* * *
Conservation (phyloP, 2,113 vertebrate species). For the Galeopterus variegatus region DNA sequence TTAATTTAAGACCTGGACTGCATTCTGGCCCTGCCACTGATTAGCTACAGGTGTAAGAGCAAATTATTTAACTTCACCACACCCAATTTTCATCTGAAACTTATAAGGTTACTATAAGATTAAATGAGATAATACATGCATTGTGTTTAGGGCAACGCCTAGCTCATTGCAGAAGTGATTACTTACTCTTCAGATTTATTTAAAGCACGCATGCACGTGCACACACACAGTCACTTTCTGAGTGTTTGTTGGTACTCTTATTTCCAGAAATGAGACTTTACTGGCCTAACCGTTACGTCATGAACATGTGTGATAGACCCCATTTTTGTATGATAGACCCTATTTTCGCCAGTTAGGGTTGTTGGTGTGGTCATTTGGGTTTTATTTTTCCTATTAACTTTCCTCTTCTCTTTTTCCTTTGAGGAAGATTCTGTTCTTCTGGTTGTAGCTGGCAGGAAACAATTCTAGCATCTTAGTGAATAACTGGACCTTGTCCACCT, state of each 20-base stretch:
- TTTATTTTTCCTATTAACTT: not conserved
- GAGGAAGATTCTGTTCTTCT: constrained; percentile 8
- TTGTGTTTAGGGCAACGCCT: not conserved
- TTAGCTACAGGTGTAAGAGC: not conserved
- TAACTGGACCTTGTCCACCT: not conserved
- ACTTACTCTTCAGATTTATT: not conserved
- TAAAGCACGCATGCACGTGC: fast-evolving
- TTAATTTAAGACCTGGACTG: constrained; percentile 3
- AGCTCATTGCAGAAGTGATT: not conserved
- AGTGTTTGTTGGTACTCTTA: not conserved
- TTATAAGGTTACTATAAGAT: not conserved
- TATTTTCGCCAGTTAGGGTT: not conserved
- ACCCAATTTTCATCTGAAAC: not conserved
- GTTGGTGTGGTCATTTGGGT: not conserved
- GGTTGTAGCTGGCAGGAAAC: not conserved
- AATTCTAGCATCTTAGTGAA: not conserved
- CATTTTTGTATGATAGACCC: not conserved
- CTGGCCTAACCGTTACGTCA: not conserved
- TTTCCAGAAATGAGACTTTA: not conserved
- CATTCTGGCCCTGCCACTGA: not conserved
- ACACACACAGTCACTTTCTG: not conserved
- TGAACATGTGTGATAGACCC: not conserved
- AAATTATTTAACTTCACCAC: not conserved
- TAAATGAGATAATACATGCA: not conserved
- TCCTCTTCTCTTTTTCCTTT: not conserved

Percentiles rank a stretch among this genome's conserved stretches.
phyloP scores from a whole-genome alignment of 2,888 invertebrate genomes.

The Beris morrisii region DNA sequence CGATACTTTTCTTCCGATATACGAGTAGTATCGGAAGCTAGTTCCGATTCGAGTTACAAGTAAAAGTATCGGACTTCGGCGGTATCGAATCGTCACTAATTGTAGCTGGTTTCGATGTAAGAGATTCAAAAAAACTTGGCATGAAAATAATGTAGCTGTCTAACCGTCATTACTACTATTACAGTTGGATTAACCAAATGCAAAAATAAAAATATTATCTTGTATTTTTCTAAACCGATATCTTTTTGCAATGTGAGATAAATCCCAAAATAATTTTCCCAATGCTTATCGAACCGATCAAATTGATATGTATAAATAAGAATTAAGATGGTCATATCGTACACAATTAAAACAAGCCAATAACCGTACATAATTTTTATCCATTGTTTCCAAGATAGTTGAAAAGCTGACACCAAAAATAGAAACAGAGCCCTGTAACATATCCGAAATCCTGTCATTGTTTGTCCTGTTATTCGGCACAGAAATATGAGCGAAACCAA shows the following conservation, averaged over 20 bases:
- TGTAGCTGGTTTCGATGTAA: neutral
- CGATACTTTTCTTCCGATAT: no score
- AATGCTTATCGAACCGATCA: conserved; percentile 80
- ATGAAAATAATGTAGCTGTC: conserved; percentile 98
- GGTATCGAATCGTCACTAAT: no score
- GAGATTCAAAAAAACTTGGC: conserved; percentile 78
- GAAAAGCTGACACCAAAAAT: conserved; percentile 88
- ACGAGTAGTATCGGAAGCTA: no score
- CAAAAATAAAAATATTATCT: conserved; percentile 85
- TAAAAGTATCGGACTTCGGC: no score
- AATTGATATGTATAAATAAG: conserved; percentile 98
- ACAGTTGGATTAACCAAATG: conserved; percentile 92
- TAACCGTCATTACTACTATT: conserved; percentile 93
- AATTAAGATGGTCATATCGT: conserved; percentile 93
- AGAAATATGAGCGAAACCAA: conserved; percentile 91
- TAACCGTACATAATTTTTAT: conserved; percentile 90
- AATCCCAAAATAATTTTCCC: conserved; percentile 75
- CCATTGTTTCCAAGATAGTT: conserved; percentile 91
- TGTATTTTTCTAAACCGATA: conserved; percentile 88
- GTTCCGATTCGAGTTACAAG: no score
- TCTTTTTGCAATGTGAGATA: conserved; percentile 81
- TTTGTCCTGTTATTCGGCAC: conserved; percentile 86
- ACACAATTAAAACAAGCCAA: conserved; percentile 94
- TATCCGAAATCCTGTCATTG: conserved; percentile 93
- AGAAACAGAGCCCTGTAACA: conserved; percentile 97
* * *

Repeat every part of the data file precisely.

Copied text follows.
Conservation (phyloP, 2,113 vertebrate species). For the Galeopterus variegatus region DNA sequence TTAATTTAAGACCTGGACTGCATTCTGGCCCTGCCACTGATTAGCTACAGGTGTAAGAGCAAATTATTTAACTTCACCACACCCAATTTTCATCTGAAACTTATAAGGTTACTATAAGATTAAATGAGATAATACATGCATTGTGTTTAGGGCAACGCCTAGCTCATTGCAGAAGTGATTACTTACTCTTCAGATTTATTTAAAGCACGCATGCACGTGCACACACACAGTCACTTTCTGAGTGTTTGTTGGTACTCTTATTTCCAGAAATGAGACTTTACTGGCCTAACCGTTACGTCATGAACATGTGTGATAGACCCCATTTTTGTATGATAGACCCTATTTTCGCCAGTTAGGGTTGTTGGTGTGGTCATTTGGGTTTTATTTTTCCTATTAACTTTCCTCTTCTCTTTTTCCTTTGAGGAAGATTCTGTTCTTCTGGTTGTAGCTGGCAGGAAACAATTCTAGCATCTTAGTGAATAACTGGACCTTGTCCACCT, state of each 20-base stretch:
- TTTATTTTTCCTATTAACTT: not conserved
- GAGGAAGATTCTGTTCTTCT: constrained; percentile 8
- TTGTGTTTAGGGCAACGCCT: not conserved
- TTAGCTACAGGTGTAAGAGC: not conserved
- TAACTGGACCTTGTCCACCT: not conserved
- ACTTACTCTTCAGATTTATT: not conserved
- TAAAGCACGCATGCACGTGC: fast-evolving
- TTAATTTAAGACCTGGACTG: constrained; percentile 3
- AGCTCATTGCAGAAGTGATT: not conserved
- AGTGTTTGTTGGTACTCTTA: not conserved
- TTATAAGGTTACTATAAGAT: not conserved
- TATTTTCGCCAGTTAGGGTT: not conserved
- ACCCAATTTTCATCTGAAAC: not conserved
- GTTGGTGTGGTCATTTGGGT: not conserved
- GGTTGTAGCTGGCAGGAAAC: not conserved
- AATTCTAGCATCTTAGTGAA: not conserved
- CATTTTTGTATGATAGACCC: not conserved
- CTGGCCTAACCGTTACGTCA: not conserved
- TTTCCAGAAATGAGACTTTA: not conserved
- CATTCTGGCCCTGCCACTGA: not conserved
- ACACACACAGTCACTTTCTG: not conserved
- TGAACATGTGTGATAGACCC: not conserved
- AAATTATTTAACTTCACCAC: not conserved
- TAAATGAGATAATACATGCA: not conserved
- TCCTCTTCTCTTTTTCCTTT: not conserved

Percentiles rank a stretch among this genome's conserved stretches.
phyloP scores from a whole-genome alignment of 2,888 invertebrate genomes.

The Beris morrisii region DNA sequence CGATACTTTTCTTCCGATATACGAGTAGTATCGGAAGCTAGTTCCGATTCGAGTTACAAGTAAAAGTATCGGACTTCGGCGGTATCGAATCGTCACTAATTGTAGCTGGTTTCGATGTAAGAGATTCAAAAAAACTTGGCATGAAAATAATGTAGCTGTCTAACCGTCATTACTACTATTACAGTTGGATTAACCAAATGCAAAAATAAAAATATTATCTTGTATTTTTCTAAACCGATATCTTTTTGCAATGTGAGATAAATCCCAAAATAATTTTCCCAATGCTTATCGAACCGATCAAATTGATATGTATAAATAAGAATTAAGATGGTCATATCGTACACAATTAAAACAAGCCAATAACCGTACATAATTTTTATCCATTGTTTCCAAGATAGTTGAAAAGCTGACACCAAAAATAGAAACAGAGCCCTGTAACATATCCGAAATCCTGTCATTGTTTGTCCTGTTATTCGGCACAGAAATATGAGCGAAACCAA shows the following conservation, averaged over 20 bases:
- TGTAGCTGGTTTCGATGTAA: neutral
- CGATACTTTTCTTCCGATAT: no score
- AATGCTTATCGAACCGATCA: conserved; percentile 80
- ATGAAAATAATGTAGCTGTC: conserved; percentile 98
- GGTATCGAATCGTCACTAAT: no score
- GAGATTCAAAAAAACTTGGC: conserved; percentile 78
- GAAAAGCTGACACCAAAAAT: conserved; percentile 88
- ACGAGTAGTATCGGAAGCTA: no score
- CAAAAATAAAAATATTATCT: conserved; percentile 85
- TAAAAGTATCGGACTTCGGC: no score
- AATTGATATGTATAAATAAG: conserved; percentile 98
- ACAGTTGGATTAACCAAATG: conserved; percentile 92
- TAACCGTCATTACTACTATT: conserved; percentile 93
- AATTAAGATGGTCATATCGT: conserved; percentile 93
- AGAAATATGAGCGAAACCAA: conserved; percentile 91
- TAACCGTACATAATTTTTAT: conserved; percentile 90
- AATCCCAAAATAATTTTCCC: conserved; percentile 75
- CCATTGTTTCCAAGATAGTT: conserved; percentile 91
- TGTATTTTTCTAAACCGATA: conserved; percentile 88
- GTTCCGATTCGAGTTACAAG: no score
- TCTTTTTGCAATGTGAGATA: conserved; percentile 81
- TTTGTCCTGTTATTCGGCAC: conserved; percentile 86
- ACACAATTAAAACAAGCCAA: conserved; percentile 94
- TATCCGAAATCCTGTCATTG: conserved; percentile 93
- AGAAACAGAGCCCTGTAACA: conserved; percentile 97